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Although it seems simple, I can't get the derivation correct. Here is my reasoning:

$P(S)=P(A)P(B)$

Where P is the probability and S, A, and B denote different systems.

$S_A=-P(A)\ln P(A)$ and $S_B=-P(B)\ln P(B)$

Then $$S_{S}=-P(S)\ln P(S)=-P(S)\ln P(A)P(B)=-P(S)\ln P(A)-P(S)\ln P(B)$$

The problem is, since $P(A)P(B)\neq P(S)$, how can entropy be additive?

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3  
I'm pretty confused, because it looks like you start by assuming that $P(S)=P(A)P(B)$ and then show that it contradicts an assumption that $P(S)\ne P(A)P(B)$, which of course shouldn't be surprising. Have I misunderstood what you're trying to show? – Nathaniel Mar 1 at 5:41
    
Entropy is only additive in systems without interaction, so your assumption is wrong, already. – CuriousOne Mar 1 at 6:53
    
@Nathaniel if I assume P(S)=P(A)P(B) (I don't know if it's a correct statement) then entropy cant be additive because $-P(S)lnP(A)-P(S)lnP(B) \neq -P(A)lnP(A)-P(B)lnP(B) $. That's what I tried to say. – SaudiBombsYemen Mar 1 at 18:27
    
@SaudiBombsYemen ah, I see. But when you sum over A and B, they are equal after all. (It that isn't clear, let me know and I'll post an answer.) – Nathaniel Mar 2 at 3:46
    
@Nathaniel hmm... I think the problem is that my level of statistics and calculus is still highschool one (last year) so yeah, it'd be perfect if you explained me what you mean :) – SaudiBombsYemen Mar 2 at 15:47
up vote 16 down vote accepted

If you consider a system $C$ and two subsystems $A,B$ with associated probability distributions $p_C,p_A,p_B$ and want the entropy to add, you must assume the subsystems are independent in the sense that $p_C(X) = p_A(Y)p_B(Z)$ where $Y$ and $Z$ are a partitioning of the variables $X$ belonging to $C$. Then, the total entropy is \begin{align} S_C & = \langle -\ln(p_C)\rangle\\& = -\int p_C(X)\ln(p_C(X))\mathrm{d}X \\ & = -\int p_A(Y)p_B(Z)(\ln(p_A(Y))+\ln(p_B(Z))\mathrm{d}Y\mathrm{d}Z \\ & = -\int p_A(Y)p_B(Z)\ln(p_A(Y))\mathrm{d}Y\mathrm{d}Z - \int p_A(Y)p_B(Z)\ln(p_B(Z)\mathrm{d}Y\mathrm{d}Z \\ & = S_A+ S_B \end{align} because $\int p_A(Y)\mathrm{d}Y = 1$ and likewise for $B,Z$.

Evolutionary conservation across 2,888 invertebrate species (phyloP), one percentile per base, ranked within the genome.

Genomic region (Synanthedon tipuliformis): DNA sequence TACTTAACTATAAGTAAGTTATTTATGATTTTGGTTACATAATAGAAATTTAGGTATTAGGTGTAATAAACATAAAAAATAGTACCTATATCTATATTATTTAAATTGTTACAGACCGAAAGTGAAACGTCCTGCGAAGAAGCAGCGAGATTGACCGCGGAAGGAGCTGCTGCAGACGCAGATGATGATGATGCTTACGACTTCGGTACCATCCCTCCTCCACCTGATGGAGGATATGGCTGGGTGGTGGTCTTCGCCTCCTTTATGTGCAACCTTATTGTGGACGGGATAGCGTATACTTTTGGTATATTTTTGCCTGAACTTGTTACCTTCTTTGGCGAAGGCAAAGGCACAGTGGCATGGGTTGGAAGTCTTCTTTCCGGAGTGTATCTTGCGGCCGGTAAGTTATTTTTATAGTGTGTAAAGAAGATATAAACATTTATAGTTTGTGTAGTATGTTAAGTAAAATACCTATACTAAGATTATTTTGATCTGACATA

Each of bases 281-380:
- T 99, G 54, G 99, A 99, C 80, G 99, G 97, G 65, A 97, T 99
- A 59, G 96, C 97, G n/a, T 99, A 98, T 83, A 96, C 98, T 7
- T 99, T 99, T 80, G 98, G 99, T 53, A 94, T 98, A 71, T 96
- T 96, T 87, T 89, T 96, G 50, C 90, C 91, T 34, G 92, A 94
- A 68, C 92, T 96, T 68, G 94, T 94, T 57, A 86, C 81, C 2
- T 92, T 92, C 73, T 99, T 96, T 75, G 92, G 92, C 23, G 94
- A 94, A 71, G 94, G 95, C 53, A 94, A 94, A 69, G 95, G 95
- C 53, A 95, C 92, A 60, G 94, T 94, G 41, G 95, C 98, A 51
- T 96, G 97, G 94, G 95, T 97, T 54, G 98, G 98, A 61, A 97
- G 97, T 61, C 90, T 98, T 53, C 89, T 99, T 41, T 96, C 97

The assumption of statistical independence is crucial. Entropy is, from the information-theoretic viewpoint, the expected amount of information encoded in a system. If two systems are not independent, obviously the information encoded in them together will be less than the sum of the information you can extract from each without knowing the other. That is, classical entropy is subadditive, but only additive if the systems you are adding together are statistically independent.

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Let the two systems be $A$ and $B$ having energy in total $E_{A_i}$ and $E_{B_i}$ respectively.

When they interact with each other, each of the system's energy fluctuates, but the energy of the total system is always constant viz. $E_A + E'_B= E^*= \textrm{const.}$

Now, consider the total system in equilibrium.

What is the probability that $A$ has energy $E_{A}\;?$

Let the total number of accessible microstates of the total system be $\Omega_\textrm{tot}= C^{-1}$.

Now, the probability that $A$ has $E_A$ is given by $$P(E_A)= \frac{\Omega(E_A)\Omega'(E^* - E_A)}{\Omega_\textrm{tot}}$$ where \begin{align}\Omega &= \textrm{number of microstates accessible to}\,\, A\\ \Omega' &= \textrm{number of microstates accessible to}\,\, B\end{align}

Taking logarithm of both sides, we get \begin{align}\ln P(E_A)& = \ln C + \ln \Omega(E_A) + \ln\Omega'(E'_B)\end{align}

Now, since, the equilibrium state is dominated by the macrostate having the maximum number of multiplicities, the expected value of the energy must follow this condition $$\frac{\partial \ln P}{\partial E_A}= 0\;.$$

This gives $$\frac{\partial \ln \Omega}{\partial E_A}= \frac{\partial \ln \Omega'}{\partial E_A}\,\,\,\,\, [\textrm{using}\,\,\, E'_B = E^*- E_A]\;. $$

Each term above is called $\beta$ parameter.

Since, $\beta$ has the dimension of reciprocal energy, we can express it as $$\beta \equiv \frac{1}{k\,T}$$ where \begin{align}k &= \textrm{a positive constant}\\ T &= \textrm{a measure of energy}\;.\end{align}

Therefore, \begin{align}\beta &= \frac{\partial \ln \Omega}{\partial E_A}\\ \frac{1}{T} &\equiv \frac{\partial k \ln \Omega}{\partial E_A}\\ & = \frac{\partial S}{\partial E_A} \end{align} where $$S=k \ln \Omega \;.$$

Now, \begin{align}k\ln\left\{ \frac{P(E_A)}{C}\right\}& = k\ln \Omega(E_A) + k\ln\Omega'(E'_B)\\ \implies k\ln \Omega^*&= k\ln\Omega + k\ln\Omega'\\ S^* & = S_A + S_B\;.\end{align}

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The question does not specify that the system is in equilibrium, and phrases the entropy in probabilistic terms, not in terms of "microstates". – ACuriousMind Feb 29 at 16:58
    
The point is that the entropy in terms of the probabilities coincides with the entropy in terms of the number of microstates (or the phase space volume) only in equilibrium. – ACuriousMind Feb 29 at 17:05

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